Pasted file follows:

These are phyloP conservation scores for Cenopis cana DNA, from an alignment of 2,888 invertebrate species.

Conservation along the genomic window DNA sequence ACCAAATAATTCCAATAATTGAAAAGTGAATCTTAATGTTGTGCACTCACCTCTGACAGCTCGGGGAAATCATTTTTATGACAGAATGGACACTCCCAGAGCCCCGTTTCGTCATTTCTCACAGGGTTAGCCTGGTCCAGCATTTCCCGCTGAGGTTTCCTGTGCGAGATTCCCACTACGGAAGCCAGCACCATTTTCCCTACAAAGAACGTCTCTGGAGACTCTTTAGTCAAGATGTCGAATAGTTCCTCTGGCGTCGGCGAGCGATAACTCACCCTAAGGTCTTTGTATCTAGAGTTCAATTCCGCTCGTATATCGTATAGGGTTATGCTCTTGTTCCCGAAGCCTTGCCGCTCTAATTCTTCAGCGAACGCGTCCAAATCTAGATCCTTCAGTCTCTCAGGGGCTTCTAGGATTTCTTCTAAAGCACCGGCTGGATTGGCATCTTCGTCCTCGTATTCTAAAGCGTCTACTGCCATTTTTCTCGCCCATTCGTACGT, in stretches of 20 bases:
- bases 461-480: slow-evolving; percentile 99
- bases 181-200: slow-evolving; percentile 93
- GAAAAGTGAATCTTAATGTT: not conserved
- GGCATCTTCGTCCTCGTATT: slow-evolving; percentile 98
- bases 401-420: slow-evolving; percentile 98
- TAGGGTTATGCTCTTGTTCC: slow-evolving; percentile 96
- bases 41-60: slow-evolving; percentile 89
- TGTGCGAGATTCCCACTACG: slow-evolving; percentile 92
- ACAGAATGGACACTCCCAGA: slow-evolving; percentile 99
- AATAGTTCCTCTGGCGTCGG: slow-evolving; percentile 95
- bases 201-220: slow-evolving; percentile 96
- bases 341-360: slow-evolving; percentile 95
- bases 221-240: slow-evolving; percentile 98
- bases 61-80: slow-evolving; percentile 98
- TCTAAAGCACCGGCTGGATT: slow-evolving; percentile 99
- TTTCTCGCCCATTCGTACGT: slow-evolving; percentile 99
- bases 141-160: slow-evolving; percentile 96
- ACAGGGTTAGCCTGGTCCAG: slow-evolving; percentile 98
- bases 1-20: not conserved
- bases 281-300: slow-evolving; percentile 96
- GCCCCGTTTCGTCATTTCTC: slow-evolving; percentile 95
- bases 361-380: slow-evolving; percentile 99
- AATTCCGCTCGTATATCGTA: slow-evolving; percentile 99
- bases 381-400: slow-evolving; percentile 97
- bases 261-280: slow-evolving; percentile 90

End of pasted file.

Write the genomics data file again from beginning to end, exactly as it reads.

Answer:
These are phyloP conservation scores for Cenopis cana DNA, from an alignment of 2,888 invertebrate species.

Conservation along the genomic window DNA sequence ACCAAATAATTCCAATAATTGAAAAGTGAATCTTAATGTTGTGCACTCACCTCTGACAGCTCGGGGAAATCATTTTTATGACAGAATGGACACTCCCAGAGCCCCGTTTCGTCATTTCTCACAGGGTTAGCCTGGTCCAGCATTTCCCGCTGAGGTTTCCTGTGCGAGATTCCCACTACGGAAGCCAGCACCATTTTCCCTACAAAGAACGTCTCTGGAGACTCTTTAGTCAAGATGTCGAATAGTTCCTCTGGCGTCGGCGAGCGATAACTCACCCTAAGGTCTTTGTATCTAGAGTTCAATTCCGCTCGTATATCGTATAGGGTTATGCTCTTGTTCCCGAAGCCTTGCCGCTCTAATTCTTCAGCGAACGCGTCCAAATCTAGATCCTTCAGTCTCTCAGGGGCTTCTAGGATTTCTTCTAAAGCACCGGCTGGATTGGCATCTTCGTCCTCGTATTCTAAAGCGTCTACTGCCATTTTTCTCGCCCATTCGTACGT, in stretches of 20 bases:
- bases 461-480: slow-evolving; percentile 99
- bases 181-200: slow-evolving; percentile 93
- GAAAAGTGAATCTTAATGTT: not conserved
- GGCATCTTCGTCCTCGTATT: slow-evolving; percentile 98
- bases 401-420: slow-evolving; percentile 98
- TAGGGTTATGCTCTTGTTCC: slow-evolving; percentile 96
- bases 41-60: slow-evolving; percentile 89
- TGTGCGAGATTCCCACTACG: slow-evolving; percentile 92
- ACAGAATGGACACTCCCAGA: slow-evolving; percentile 99
- AATAGTTCCTCTGGCGTCGG: slow-evolving; percentile 95
- bases 201-220: slow-evolving; percentile 96
- bases 341-360: slow-evolving; percentile 95
- bases 221-240: slow-evolving; percentile 98
- bases 61-80: slow-evolving; percentile 98
- TCTAAAGCACCGGCTGGATT: slow-evolving; percentile 99
- TTTCTCGCCCATTCGTACGT: slow-evolving; percentile 99
- bases 141-160: slow-evolving; percentile 96
- ACAGGGTTAGCCTGGTCCAG: slow-evolving; percentile 98
- bases 1-20: not conserved
- bases 281-300: slow-evolving; percentile 96
- GCCCCGTTTCGTCATTTCTC: slow-evolving; percentile 95
- bases 361-380: slow-evolving; percentile 99
- AATTCCGCTCGTATATCGTA: slow-evolving; percentile 99
- bases 381-400: slow-evolving; percentile 97
- bases 261-280: slow-evolving; percentile 90